generated by inflation and then evolved with the Boltzmann-Einstein equations.
The fence thus encloses not just the classical pillars of the Big Bang — the CMB, the
expansion of the universe, and the production of the light elements — but also the
modern pillars: the peaks and troughs in the CMB anisotropy spectrum; clustering
of matter on large scales at just the right level; dark matter production and evolution; dark energy; inflation; the abundance of galaxy clusters; and velocity surveys.
It also leaves room for important future developments such as weak lensing and
Outside the fence are some topics that will stay there forever, such as the steady
state universe and similar alternatives. Other topics — notably cosmic strings and
other topological defects — have been relegated beyond the fence only recently.
Indeed, given the exciting research still being carried out to understand the cosmological implication of defects, it was a difficult decision to omit them entirely. Still
other topics are crucial to an understanding of the universe and are the subject of
active research, but are either too difficult or too unsettled. The most important of
these is the study of nonlinearities. It would have been impossible to do justice to
the advances over the last decade made in the study of nonlinear evolution. However, the linear theory presented here is a necessary prerequisite to understanding
the growth of nonlinearities and their observational implications. A hint of the way
in which our understanding of linear perturbations informs the nonlinear discussions is given in Section 9.5, where I discuss the attempts to predict the abundance
of galaxy clusters (very nonlinear beasts) using linear theory.
Who is this book for? Researchers in one branch of cosmology wishing to learn
about another should benefit. For example, inflation model builders who wish to
understand the impact of their models on the CMB and large scale structure can
learn the basics here. Experimentalists striving to understand the theoretical implications of their measurements can learn where those theory curves come from. People with no previous experience with statistics can use Chapter 11 to get up to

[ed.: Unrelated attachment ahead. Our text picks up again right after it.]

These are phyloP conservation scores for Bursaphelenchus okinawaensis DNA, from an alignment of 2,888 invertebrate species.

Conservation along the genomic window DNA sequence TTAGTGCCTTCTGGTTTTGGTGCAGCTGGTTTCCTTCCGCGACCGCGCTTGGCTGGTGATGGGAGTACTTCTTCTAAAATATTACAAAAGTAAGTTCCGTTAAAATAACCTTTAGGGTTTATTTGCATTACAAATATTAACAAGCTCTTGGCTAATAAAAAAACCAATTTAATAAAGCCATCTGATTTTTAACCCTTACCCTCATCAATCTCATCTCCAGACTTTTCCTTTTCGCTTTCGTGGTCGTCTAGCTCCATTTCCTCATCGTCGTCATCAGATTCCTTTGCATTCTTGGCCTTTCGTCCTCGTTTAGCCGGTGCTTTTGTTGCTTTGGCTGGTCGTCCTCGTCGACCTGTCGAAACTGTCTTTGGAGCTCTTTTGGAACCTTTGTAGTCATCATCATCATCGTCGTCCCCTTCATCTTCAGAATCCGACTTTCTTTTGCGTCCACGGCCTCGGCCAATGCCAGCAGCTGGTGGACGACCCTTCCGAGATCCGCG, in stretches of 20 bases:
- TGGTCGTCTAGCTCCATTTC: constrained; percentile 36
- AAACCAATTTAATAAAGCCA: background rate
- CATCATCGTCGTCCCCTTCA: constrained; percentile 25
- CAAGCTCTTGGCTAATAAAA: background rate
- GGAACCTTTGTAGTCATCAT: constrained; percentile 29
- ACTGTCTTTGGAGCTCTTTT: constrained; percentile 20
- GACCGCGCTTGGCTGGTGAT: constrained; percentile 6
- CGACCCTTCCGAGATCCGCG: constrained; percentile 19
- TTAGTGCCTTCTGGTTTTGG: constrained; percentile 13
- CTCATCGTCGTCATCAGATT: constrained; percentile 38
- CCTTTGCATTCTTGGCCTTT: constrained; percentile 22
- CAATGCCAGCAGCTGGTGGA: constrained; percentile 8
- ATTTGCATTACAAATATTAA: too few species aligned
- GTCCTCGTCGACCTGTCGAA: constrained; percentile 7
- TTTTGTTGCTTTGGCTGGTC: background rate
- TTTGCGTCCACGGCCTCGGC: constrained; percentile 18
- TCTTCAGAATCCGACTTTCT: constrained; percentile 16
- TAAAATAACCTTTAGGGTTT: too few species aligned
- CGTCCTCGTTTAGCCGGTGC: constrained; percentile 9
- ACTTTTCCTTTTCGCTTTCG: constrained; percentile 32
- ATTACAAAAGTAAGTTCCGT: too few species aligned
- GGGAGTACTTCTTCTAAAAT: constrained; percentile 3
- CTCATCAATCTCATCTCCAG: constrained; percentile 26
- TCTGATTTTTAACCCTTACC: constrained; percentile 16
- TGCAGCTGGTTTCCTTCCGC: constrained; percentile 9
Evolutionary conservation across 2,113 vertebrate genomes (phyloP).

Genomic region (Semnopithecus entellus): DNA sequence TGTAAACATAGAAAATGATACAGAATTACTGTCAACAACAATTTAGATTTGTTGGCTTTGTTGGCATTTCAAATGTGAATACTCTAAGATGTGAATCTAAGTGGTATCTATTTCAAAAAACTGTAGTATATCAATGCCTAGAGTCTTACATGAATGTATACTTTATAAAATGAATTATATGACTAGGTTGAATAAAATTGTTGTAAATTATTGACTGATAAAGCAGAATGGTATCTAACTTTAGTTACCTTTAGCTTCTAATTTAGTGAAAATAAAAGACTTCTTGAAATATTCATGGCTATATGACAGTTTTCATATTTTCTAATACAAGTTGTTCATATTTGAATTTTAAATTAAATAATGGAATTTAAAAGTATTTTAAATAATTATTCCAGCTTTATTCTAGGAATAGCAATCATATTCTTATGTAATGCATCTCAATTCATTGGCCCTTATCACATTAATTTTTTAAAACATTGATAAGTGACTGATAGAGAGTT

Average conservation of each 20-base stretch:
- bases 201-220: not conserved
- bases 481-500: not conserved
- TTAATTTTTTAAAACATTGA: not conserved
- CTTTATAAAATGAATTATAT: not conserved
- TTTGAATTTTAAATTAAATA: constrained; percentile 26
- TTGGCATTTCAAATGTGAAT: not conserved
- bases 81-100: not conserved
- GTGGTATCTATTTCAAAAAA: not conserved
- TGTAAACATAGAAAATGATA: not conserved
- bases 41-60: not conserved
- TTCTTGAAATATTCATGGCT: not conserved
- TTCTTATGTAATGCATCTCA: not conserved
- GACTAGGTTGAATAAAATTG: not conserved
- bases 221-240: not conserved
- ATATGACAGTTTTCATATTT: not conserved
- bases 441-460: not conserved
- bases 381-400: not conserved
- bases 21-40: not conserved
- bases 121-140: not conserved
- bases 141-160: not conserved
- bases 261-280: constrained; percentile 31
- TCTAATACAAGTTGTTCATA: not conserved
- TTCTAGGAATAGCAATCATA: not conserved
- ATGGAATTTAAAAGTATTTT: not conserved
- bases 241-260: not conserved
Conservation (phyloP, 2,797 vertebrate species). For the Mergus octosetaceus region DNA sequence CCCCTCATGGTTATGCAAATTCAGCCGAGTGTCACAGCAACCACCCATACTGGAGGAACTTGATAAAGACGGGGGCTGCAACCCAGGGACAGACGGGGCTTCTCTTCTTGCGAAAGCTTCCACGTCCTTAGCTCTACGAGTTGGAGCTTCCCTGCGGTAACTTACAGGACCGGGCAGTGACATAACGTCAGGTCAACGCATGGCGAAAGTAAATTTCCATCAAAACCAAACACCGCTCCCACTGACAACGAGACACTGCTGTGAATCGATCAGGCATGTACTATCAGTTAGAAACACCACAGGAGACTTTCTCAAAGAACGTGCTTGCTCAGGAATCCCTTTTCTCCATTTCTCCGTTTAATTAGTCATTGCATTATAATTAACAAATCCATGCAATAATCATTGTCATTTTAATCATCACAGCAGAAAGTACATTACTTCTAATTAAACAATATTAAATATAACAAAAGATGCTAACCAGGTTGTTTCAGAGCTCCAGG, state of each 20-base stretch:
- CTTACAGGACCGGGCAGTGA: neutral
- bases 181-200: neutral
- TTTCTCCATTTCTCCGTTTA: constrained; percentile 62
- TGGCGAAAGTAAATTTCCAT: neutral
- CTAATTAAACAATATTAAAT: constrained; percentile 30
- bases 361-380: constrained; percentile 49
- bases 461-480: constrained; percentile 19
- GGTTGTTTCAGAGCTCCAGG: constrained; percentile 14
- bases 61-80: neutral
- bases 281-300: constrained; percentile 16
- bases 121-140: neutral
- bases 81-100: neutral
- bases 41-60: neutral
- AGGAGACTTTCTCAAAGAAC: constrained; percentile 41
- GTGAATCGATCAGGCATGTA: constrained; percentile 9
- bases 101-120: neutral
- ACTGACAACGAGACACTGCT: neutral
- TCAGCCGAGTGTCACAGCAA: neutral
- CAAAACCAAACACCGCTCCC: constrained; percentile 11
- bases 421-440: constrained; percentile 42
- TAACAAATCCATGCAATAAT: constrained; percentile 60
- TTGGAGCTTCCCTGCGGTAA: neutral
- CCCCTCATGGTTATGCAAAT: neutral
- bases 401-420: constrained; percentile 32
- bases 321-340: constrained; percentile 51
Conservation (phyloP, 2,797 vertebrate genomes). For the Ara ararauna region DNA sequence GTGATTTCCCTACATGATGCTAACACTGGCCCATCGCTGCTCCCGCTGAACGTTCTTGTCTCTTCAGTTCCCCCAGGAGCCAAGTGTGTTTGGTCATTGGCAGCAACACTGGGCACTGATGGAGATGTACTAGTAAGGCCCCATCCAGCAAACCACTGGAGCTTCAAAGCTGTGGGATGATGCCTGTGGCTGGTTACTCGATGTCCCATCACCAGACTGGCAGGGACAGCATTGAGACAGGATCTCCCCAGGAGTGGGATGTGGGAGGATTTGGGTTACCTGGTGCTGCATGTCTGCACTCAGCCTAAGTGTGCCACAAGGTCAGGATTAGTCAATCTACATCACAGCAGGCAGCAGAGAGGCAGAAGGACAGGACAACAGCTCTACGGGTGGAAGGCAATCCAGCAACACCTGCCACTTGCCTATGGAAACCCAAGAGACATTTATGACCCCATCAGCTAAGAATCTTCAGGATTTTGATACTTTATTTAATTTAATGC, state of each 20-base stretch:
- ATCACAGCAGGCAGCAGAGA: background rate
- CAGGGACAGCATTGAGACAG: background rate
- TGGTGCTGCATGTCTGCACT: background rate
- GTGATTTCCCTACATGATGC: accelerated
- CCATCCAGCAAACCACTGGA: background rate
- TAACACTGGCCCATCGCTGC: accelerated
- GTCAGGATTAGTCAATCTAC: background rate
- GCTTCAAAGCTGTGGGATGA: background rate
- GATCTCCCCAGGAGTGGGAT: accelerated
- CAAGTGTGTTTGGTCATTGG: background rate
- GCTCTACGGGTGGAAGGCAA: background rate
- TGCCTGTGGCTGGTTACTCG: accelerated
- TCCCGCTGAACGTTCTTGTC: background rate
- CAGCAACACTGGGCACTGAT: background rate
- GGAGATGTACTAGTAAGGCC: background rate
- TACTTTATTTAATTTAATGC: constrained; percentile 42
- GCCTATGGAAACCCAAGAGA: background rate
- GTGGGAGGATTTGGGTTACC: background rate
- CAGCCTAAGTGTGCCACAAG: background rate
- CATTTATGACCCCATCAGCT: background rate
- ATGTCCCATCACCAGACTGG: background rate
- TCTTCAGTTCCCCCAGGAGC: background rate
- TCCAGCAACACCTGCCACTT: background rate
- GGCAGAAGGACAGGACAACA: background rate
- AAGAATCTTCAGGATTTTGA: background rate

date on the latest techniques. Even theorists who have heretofore worked only in
one field, say large scale structure, can learn about new theoretical topics such as
the CMB, weak lensing, and polarization. I have tried to emphasize the common
origin of all these phenomena (small perturbations around a smooth background).
More generally, researchers in other fields of physics who wish to understand the
recent advances in cosmology can learn about them, and the physics on which they
depend, here.
My main goal though is that the book should be accessible to beginning graduate
students in physics and astronomy and to advanced undergrads looking to get an
early start in cosmology. The only math needed is ordinary calculus and differential
equations. As mentioned above, quite a bit of physics impacts on cosmology; however, you needn't have taken classes in all these fields to learn cosmology. General
relativity is an essential tool, so a course in GR would be helpful, but I have tried
to introduce the features we will need when we need them. For example, while we
won't derive the Einstein equations, we will use them, and using them is pretty easy
as long as one is comfortable with indices. Similarly, although inflation in Chapter 6
is based on field theory, you certainly do not need to have taken a course in field
theory to understand the minimal amount needed for inflation. It can be easily
understood if you understand the quantum mechanics of the harmonic oscillator.
To make the book easy to use, I have included summaries at the ends of some
of the chapters. The idea is that you may not be interested in how the Boltzmann
equations are derived, but you still need to know what they are to obtain the main
cosmology results in Chapters 7-10. In that case, you can skip the bulk of Chapter 4
and simply skim the summary.